Mar 27 2023

Cyber Insurance for Small Business: What You Need To Know

It’s now harder to qualify for this critical protection, but those who take the steps necessary to do so will be better off for it.

Despite the rising frequency and cost of business data breaches, just over one quarter of small to medium-sized businesses carry cyber insurance.

In part, this stems from misplaced confidence, with 58 percent of businesses claiming they could “quickly resolve” any cyberattack. Businesses also expressed uncertainty about the costs, benefits and challenges of bringing an insurance provider on board.

It’s a good idea to have cyber insurance, not only for the financial protection it offers in the event of a damaging breach, but also for the security discipline it imposes on companies that seek to qualify for coverage. Here’s what businesses need to know about the state of cyber insurance, what it covers, what technologies they need in place for claims to be considered and what steps they can take to prepare.

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Policy Shift: The State of Cyber Insurance

The average cost of a compromise is now $9.4 million, according to IBM’s Cost of a Data Breach 2022 report.

Both the upfront costs and the associated impacts of a breach on reputation and productivity make cyber insurance an attractive option for organizations. Yet those same factors have caused carriers to raise policy premiums and tighten conditions for coverage. According to Fortune, the average price of cyber insurance in the United States rose 79 percent in the second quarter of 2022.

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Two factors play a significant role in this increase. First is the growing number of cyberattacks on businesses of all sizes, meaning there’s a greater chance of insurance claims and potential payouts. Second, many companies are using outdated or ineffective security controls, making it easier for attackers to gain access. As a result, cyber insurance companies are now requiring organizations to complete checklists that ensure they have basic security tools in place before policies are issued.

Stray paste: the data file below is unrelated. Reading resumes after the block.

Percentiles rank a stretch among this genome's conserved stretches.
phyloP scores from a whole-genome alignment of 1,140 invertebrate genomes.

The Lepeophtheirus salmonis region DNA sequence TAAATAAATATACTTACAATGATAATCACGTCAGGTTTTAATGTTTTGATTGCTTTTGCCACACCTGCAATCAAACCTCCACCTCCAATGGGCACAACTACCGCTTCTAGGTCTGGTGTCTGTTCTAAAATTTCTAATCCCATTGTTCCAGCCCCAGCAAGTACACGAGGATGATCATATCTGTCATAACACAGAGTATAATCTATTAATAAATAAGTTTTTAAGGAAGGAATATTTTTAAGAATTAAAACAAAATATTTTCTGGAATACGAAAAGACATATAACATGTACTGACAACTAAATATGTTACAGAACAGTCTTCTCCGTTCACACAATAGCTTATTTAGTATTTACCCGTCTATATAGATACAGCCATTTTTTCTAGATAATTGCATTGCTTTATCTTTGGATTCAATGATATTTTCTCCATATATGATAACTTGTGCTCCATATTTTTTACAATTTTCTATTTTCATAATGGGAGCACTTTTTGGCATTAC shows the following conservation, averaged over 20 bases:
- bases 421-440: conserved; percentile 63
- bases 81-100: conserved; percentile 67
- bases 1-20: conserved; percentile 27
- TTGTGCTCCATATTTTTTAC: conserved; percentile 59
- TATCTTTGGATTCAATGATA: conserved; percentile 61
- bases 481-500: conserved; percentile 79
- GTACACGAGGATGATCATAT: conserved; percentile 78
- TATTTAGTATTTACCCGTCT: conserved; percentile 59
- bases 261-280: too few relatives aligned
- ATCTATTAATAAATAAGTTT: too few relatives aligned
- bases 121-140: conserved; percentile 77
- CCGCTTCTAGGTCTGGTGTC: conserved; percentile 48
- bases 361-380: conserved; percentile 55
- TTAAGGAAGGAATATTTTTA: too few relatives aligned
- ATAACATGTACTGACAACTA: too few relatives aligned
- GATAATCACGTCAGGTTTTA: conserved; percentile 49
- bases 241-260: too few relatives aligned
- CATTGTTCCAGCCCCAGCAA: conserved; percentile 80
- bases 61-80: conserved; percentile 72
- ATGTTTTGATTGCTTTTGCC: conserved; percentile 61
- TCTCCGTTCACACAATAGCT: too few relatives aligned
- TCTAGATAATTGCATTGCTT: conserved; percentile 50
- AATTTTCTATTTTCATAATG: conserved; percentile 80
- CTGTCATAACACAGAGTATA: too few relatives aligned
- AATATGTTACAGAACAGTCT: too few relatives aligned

The Solutions SMBs Need to Stay Protected

Cyber insurance carriers don’t want to pay out to policyholders that are reckless or irresponsible.

For small businesses, this often takes the form of failing to adopt appropriate security policies and not implementing modern tools capable of detecting or responding to emerging threats. This is especially worrisome given the increasing preference of attackers to breach small businesses using ransomware and then use their ill-gotten gains to target larger enterprises.

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To obtain cyber insurance coverage, SMBs should have four solutions in place.

  • Enterprise-grade email security: Insurance companies now ask small businesses to purchase and deploy enterprise-grade email security tools capable of automatically detecting and blocking common threats before they reach employee inboxes. These solutions often come with staff security awareness training options that can help reduce risk.
  • Data loss protection: SMBs must have tools in place capable of pinpointing potential security issues and taking action to prevent data loss. Third-party services such as penetration testing, policy and access evaluations can help.
  • Multi-factor authentication: Passwords remain a problem for organizations of all sizes. As a result, SMBs must deploy MFA tools that ask users to provide an additional identity factor for access, limiting the ability of attackers to brute-force their way into networks.
  • Next-generation firewalls: Traditional, state-based firewalls can’t keep pace with new threats. Today, SMBs need next-generation solutions that help keep them ahead of attacker efforts.

Prepping for Policy Purchase

For many small businesses, it isn’t enough to know what they need to secure a cyber insurance policy. They also need help with assessment, implementation and ROI evaluation.

CDW’s Amplified™ Cybersecurity Services can help. From identifying current security gaps to pinpointing compliance challenges and automating routine security tasks, CDW experts work to bridge the gap between insurance expectations and current operations. And by applying a vendor-neutral approach, CDW helps SMBs conduct ROI assessments that let them find the best fit for their security needs.

Insurance is a critical but costly component of an overall cybersecurity plan. With expert assessment and assistance, however, small businesses are better equipped to balance policy, price and protection.

This article is part of BizTech's AgilITy blog series. Please join the discussion on Twitter.


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